Spring 2014

Course Code Title/Instructor Meets
WRPG 211-01 From Book to eBook: Writing About Media Change
Instructor: Gregory Steirer
Course Description:
Cross-listed with ENGL 212-01 and FLST 210-03. Over the last two decades, traditional media forms, such as the book, the newspaper, and the film, have undergone significant change as new technologies altered both the business and the cultural spheres in which they are produced and consumed. At the same time, newer media forms, such as the video game, the search engine, and the social media site, have become prominent aspects of our media landscape. In this class we will examine the process of media change: Where do new media come from? How do old media change? And is there ever really a time when media arent changing? Through a variety of formal and informal writing assignmentssome utilizing new mediastudents will also hone their expository and analytical writing skills.
1030:MWF   EASTC 312
WRPG 211-02 Where the Wild Things Are: Writing About Travel
Instructor: Poulomi Saha
Course Description:
Cross-listed with ENGL 212-02. This course journeys to the far-flung places where wild things roam. Our itinerary takes us through novels, travel narratives, journalism, and online sources that depict fantastical lands populated by wild beasts, "savage" peoples, and strange (or not so strange) customs. Beginning with early exploration narratives, the course considers how the genre of travel writing, in making distant sites and subjugated peoples at once alluringly dangerous and intimately familiar, has played a crucial role in the consolidation of imperial power. We then travel to the postcolonial era where once exotic colonies have become familiar sites of tourism and trade. The course will consider contemporary accounts of tourism and travel to ask how globalization has changed the contexts, styles, and forms of travel and its description. Through informal and formal writing assignments, students will hone their expository and analytical writing skills, and develop a familiarity with the process of revision. Syllabus may include writing by Christopher Columbus, Joseph Conrad, Italo Calvino, and Kira Salak.
1330:MR   DENNY 204
WRPG 211-03 Writing about the Past/Writing about the Future
Instructor: Leah Orr
Course Description:
Cross-listed with ENGL 212-03. How do we imagine the future? How does our perspective in the present impact how we see the past? In this course, students will study different ways to write about the past and the future. Readings will include examples of historical and futuristic writing as well as alternate history and speculative fiction (sci-fi). Students will have the opportunity to write in a variety of formats, including memoirs, proposals, and interpretive essays.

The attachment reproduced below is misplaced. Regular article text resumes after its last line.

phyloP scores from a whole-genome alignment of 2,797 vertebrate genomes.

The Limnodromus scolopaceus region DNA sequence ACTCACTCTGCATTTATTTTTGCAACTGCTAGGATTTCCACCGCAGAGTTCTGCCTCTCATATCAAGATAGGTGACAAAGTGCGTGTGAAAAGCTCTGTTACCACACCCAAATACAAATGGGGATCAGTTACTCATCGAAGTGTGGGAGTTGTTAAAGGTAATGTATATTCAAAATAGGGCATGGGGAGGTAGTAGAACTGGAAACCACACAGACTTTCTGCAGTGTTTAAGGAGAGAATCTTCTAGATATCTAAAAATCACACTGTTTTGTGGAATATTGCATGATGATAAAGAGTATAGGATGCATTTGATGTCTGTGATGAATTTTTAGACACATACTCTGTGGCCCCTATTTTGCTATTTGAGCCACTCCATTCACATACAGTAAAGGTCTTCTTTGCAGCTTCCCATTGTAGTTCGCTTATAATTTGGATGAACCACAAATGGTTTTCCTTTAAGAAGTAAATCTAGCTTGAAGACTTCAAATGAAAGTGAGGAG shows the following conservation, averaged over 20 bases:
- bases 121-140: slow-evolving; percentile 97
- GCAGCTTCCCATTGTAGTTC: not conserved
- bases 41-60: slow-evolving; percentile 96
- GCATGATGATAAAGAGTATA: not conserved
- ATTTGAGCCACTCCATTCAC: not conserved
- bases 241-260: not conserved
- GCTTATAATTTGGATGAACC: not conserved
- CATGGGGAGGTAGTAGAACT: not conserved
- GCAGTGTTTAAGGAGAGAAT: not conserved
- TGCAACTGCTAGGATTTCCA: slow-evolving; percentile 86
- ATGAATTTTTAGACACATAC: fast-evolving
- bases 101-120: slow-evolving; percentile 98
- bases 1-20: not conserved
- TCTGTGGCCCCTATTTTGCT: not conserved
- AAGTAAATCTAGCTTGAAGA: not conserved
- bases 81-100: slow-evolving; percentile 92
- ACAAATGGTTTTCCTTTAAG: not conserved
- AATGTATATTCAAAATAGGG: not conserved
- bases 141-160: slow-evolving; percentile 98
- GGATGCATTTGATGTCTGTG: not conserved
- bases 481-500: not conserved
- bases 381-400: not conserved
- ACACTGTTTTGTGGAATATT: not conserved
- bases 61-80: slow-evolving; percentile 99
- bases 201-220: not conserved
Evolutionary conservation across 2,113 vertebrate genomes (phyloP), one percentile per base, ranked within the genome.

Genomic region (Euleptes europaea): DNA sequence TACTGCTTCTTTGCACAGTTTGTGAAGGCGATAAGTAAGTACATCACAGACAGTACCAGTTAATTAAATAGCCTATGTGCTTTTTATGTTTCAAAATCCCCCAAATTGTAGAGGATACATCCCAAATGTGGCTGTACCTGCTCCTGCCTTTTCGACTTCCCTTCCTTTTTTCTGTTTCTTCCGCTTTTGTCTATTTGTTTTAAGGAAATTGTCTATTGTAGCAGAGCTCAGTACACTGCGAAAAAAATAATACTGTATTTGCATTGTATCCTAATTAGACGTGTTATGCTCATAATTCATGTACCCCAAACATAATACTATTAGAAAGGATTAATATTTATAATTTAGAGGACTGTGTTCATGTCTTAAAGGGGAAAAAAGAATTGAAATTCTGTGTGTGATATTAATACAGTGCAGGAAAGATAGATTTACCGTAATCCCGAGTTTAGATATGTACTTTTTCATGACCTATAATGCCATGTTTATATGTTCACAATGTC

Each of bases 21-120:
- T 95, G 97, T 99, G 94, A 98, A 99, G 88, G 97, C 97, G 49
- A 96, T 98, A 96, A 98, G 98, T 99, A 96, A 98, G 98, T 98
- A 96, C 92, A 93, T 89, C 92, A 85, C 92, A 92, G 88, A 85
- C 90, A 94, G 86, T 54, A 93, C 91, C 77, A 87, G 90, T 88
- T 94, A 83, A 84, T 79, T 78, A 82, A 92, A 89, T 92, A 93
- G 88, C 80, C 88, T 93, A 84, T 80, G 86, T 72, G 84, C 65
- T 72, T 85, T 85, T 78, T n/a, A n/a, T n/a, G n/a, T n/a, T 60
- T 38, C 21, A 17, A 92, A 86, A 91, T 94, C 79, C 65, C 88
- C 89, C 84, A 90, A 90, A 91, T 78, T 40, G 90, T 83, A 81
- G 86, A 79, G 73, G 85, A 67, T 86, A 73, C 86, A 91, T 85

0900:TR   EASTC 102
WRPG 211-04 Writing for Digital Media
Instructor: Matthew Kochis
Course Description:
Cross-listed with ENGL 212-04. This course will emphasize the process, conventions, and production of academic writing, albeit in a digital space. Students will learn how to conduct primary research by examining print magazines from the early twentieth century as source material. Through annotation, students will place their magazines in an appropriate context and develop a scholarly argument based on careful analysis. Throughout this semester, blog posts, podcasts, and films will require thorough and frequent revisions. In essence, this course will introduce students to the various forms of digital media, supply them with the skills necessary to professionally display their digitized material, and train them to become literate producers and consumers of new media.
1030:TR   EASTC 312
WRPG 211-05 In & Out, Either/Or, and Everything In Between: Writing, Identity, and Queer Studies
Instructor: Sarah Kersh
Course Description:
Cross-listed with ENGL 212-05.Kate Bornstein writes: "I know I'm not a man...and I've come to the conclusion that I'm probably not a woman either. The trouble is, we're living in a world that insists we be one or the other." In this reading and writing intensive course, students will investigate how we approach the space outside of one or the other through literature, film, and narrative more generally. Throughout the semester we will explore and engage critically with established and emerging arguments in queer theory, as well as read and watch texts dealing with issues of identity and identification. Although queer is a contested term, it describesat least potentiallysexualities and genders that fall outside of normative constellations. Students will learn how to summarize and engage with arguments, and to craft and insert their own voice into the ongoing debates about the efficacy of queer theory and queer studies. Moreover, well take on questions that relate word to world in order to ask: How might our theory productively intervene in LGBTQ civil rights discourse outside our classroom? How do we define queer and is it necessarily attached to sexual orientation? How do our own histories and narratives intersect with the works we analyze? Our course texts will pull from a range of genres including graphic novels, film, poetry, memoir, and fiction. Some texts may include Alison Bechdels Fun Home, Audre Lordes Zami, Jackie Kay's Trumpet, David Sedaris Me Talk Pretty One Day, and films such as Paris is Burning and Boys Dont Cry.
1330:MR   BOSLER 213
WRPG 214-01 Working with Writers: Theory and Practice
Instructor: Lisa Wolff
Course Description:
Cross-listed with ENGL 214-01.Permission of Instructor Required
1330:MR   ALTHSE 204